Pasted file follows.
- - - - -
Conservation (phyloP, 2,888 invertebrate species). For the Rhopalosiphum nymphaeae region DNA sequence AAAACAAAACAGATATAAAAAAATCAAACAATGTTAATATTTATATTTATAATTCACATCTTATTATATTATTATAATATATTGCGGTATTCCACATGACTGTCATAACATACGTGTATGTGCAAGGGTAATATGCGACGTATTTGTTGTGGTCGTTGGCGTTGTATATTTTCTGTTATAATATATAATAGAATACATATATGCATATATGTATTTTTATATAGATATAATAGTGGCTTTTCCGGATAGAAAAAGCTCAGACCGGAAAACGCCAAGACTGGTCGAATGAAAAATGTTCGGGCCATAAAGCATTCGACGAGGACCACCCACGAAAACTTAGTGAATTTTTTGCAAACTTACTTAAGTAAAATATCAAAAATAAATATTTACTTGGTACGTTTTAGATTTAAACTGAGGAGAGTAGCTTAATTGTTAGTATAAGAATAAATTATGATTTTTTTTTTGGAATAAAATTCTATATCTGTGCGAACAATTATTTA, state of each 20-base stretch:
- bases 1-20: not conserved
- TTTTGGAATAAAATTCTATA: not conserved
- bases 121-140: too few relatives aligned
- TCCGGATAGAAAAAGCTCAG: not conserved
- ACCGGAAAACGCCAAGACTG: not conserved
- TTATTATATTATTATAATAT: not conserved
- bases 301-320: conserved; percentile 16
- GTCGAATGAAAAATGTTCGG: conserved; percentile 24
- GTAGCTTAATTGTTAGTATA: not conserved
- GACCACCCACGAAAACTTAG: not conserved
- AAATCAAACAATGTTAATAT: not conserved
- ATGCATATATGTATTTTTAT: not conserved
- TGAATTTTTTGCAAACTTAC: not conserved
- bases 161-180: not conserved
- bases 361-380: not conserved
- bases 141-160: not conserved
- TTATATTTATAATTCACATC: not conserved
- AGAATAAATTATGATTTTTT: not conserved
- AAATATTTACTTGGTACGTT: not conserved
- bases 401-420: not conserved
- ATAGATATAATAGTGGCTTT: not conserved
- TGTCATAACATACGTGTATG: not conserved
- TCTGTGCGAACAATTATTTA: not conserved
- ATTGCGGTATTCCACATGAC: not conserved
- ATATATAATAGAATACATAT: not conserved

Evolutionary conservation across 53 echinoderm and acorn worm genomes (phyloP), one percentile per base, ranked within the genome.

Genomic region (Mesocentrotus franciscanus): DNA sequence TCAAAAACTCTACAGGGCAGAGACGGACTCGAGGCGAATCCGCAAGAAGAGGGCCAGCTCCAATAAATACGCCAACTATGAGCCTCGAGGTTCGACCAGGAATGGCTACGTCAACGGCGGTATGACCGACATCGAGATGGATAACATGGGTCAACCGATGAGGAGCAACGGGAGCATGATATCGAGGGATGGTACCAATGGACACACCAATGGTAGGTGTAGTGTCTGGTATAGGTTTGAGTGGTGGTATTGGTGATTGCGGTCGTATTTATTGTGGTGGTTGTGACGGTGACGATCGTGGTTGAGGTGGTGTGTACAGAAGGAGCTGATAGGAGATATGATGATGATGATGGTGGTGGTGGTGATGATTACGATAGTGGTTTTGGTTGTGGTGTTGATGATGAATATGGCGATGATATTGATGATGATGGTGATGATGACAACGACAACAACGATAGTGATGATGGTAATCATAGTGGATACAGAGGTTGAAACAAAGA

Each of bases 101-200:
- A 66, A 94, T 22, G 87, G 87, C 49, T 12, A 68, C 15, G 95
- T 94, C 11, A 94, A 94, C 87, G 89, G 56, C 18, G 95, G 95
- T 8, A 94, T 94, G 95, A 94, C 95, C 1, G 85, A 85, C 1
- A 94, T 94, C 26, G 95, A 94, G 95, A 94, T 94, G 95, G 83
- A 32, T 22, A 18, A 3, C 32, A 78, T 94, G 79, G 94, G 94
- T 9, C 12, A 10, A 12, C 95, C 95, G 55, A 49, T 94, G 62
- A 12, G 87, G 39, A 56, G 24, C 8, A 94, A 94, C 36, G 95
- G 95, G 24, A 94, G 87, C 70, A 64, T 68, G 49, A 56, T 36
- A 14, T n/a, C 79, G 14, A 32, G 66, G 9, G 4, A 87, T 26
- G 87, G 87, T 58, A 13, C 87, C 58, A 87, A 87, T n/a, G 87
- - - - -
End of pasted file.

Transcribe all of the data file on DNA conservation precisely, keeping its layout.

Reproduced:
Conservation (phyloP, 2,888 invertebrate species). For the Rhopalosiphum nymphaeae region DNA sequence AAAACAAAACAGATATAAAAAAATCAAACAATGTTAATATTTATATTTATAATTCACATCTTATTATATTATTATAATATATTGCGGTATTCCACATGACTGTCATAACATACGTGTATGTGCAAGGGTAATATGCGACGTATTTGTTGTGGTCGTTGGCGTTGTATATTTTCTGTTATAATATATAATAGAATACATATATGCATATATGTATTTTTATATAGATATAATAGTGGCTTTTCCGGATAGAAAAAGCTCAGACCGGAAAACGCCAAGACTGGTCGAATGAAAAATGTTCGGGCCATAAAGCATTCGACGAGGACCACCCACGAAAACTTAGTGAATTTTTTGCAAACTTACTTAAGTAAAATATCAAAAATAAATATTTACTTGGTACGTTTTAGATTTAAACTGAGGAGAGTAGCTTAATTGTTAGTATAAGAATAAATTATGATTTTTTTTTTGGAATAAAATTCTATATCTGTGCGAACAATTATTTA, state of each 20-base stretch:
- bases 1-20: not conserved
- TTTTGGAATAAAATTCTATA: not conserved
- bases 121-140: too few relatives aligned
- TCCGGATAGAAAAAGCTCAG: not conserved
- ACCGGAAAACGCCAAGACTG: not conserved
- TTATTATATTATTATAATAT: not conserved
- bases 301-320: conserved; percentile 16
- GTCGAATGAAAAATGTTCGG: conserved; percentile 24
- GTAGCTTAATTGTTAGTATA: not conserved
- GACCACCCACGAAAACTTAG: not conserved
- AAATCAAACAATGTTAATAT: not conserved
- ATGCATATATGTATTTTTAT: not conserved
- TGAATTTTTTGCAAACTTAC: not conserved
- bases 161-180: not conserved
- bases 361-380: not conserved
- bases 141-160: not conserved
- TTATATTTATAATTCACATC: not conserved
- AGAATAAATTATGATTTTTT: not conserved
- AAATATTTACTTGGTACGTT: not conserved
- bases 401-420: not conserved
- ATAGATATAATAGTGGCTTT: not conserved
- TGTCATAACATACGTGTATG: not conserved
- TCTGTGCGAACAATTATTTA: not conserved
- ATTGCGGTATTCCACATGAC: not conserved
- ATATATAATAGAATACATAT: not conserved

Evolutionary conservation across 53 echinoderm and acorn worm genomes (phyloP), one percentile per base, ranked within the genome.

Genomic region (Mesocentrotus franciscanus): DNA sequence TCAAAAACTCTACAGGGCAGAGACGGACTCGAGGCGAATCCGCAAGAAGAGGGCCAGCTCCAATAAATACGCCAACTATGAGCCTCGAGGTTCGACCAGGAATGGCTACGTCAACGGCGGTATGACCGACATCGAGATGGATAACATGGGTCAACCGATGAGGAGCAACGGGAGCATGATATCGAGGGATGGTACCAATGGACACACCAATGGTAGGTGTAGTGTCTGGTATAGGTTTGAGTGGTGGTATTGGTGATTGCGGTCGTATTTATTGTGGTGGTTGTGACGGTGACGATCGTGGTTGAGGTGGTGTGTACAGAAGGAGCTGATAGGAGATATGATGATGATGATGGTGGTGGTGGTGATGATTACGATAGTGGTTTTGGTTGTGGTGTTGATGATGAATATGGCGATGATATTGATGATGATGGTGATGATGACAACGACAACAACGATAGTGATGATGGTAATCATAGTGGATACAGAGGTTGAAACAAAGA

Each of bases 101-200:
- A 66, A 94, T 22, G 87, G 87, C 49, T 12, A 68, C 15, G 95
- T 94, C 11, A 94, A 94, C 87, G 89, G 56, C 18, G 95, G 95
- T 8, A 94, T 94, G 95, A 94, C 95, C 1, G 85, A 85, C 1
- A 94, T 94, C 26, G 95, A 94, G 95, A 94, T 94, G 95, G 83
- A 32, T 22, A 18, A 3, C 32, A 78, T 94, G 79, G 94, G 94
- T 9, C 12, A 10, A 12, C 95, C 95, G 55, A 49, T 94, G 62
- A 12, G 87, G 39, A 56, G 24, C 8, A 94, A 94, C 36, G 95
- G 95, G 24, A 94, G 87, C 70, A 64, T 68, G 49, A 56, T 36
- A 14, T n/a, C 79, G 14, A 32, G 66, G 9, G 4, A 87, T 26
- G 87, G 87, T 58, A 13, C 87, C 58, A 87, A 87, T n/a, G 87